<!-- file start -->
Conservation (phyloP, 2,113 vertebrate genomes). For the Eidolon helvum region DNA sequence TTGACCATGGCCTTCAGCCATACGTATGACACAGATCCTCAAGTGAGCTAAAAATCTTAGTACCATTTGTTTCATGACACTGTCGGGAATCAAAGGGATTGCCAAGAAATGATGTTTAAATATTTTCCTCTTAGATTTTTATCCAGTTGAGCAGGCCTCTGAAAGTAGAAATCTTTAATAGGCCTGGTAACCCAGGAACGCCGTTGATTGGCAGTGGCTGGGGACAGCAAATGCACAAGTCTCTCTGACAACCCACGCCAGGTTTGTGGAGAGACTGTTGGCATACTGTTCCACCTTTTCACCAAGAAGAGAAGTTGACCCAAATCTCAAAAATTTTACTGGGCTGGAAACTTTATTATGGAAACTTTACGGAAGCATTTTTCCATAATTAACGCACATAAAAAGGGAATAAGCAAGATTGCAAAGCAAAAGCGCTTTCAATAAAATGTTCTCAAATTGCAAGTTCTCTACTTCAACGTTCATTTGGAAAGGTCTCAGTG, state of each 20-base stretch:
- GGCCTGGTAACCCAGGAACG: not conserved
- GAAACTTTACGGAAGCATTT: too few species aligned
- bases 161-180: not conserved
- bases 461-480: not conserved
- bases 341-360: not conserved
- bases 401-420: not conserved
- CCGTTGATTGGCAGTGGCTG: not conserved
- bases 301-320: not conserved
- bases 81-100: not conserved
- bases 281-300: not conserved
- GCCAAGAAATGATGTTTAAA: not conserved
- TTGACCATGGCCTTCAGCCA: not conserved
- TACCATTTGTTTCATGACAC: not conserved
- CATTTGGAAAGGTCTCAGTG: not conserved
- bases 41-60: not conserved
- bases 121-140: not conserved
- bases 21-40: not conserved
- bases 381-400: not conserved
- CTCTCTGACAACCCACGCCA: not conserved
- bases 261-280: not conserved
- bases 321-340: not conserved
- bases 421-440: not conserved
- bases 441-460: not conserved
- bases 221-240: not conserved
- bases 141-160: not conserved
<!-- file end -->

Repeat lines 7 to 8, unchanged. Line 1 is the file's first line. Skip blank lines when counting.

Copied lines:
- bases 401-420: not conserved
- CCGTTGATTGGCAGTGGCTG: not conserved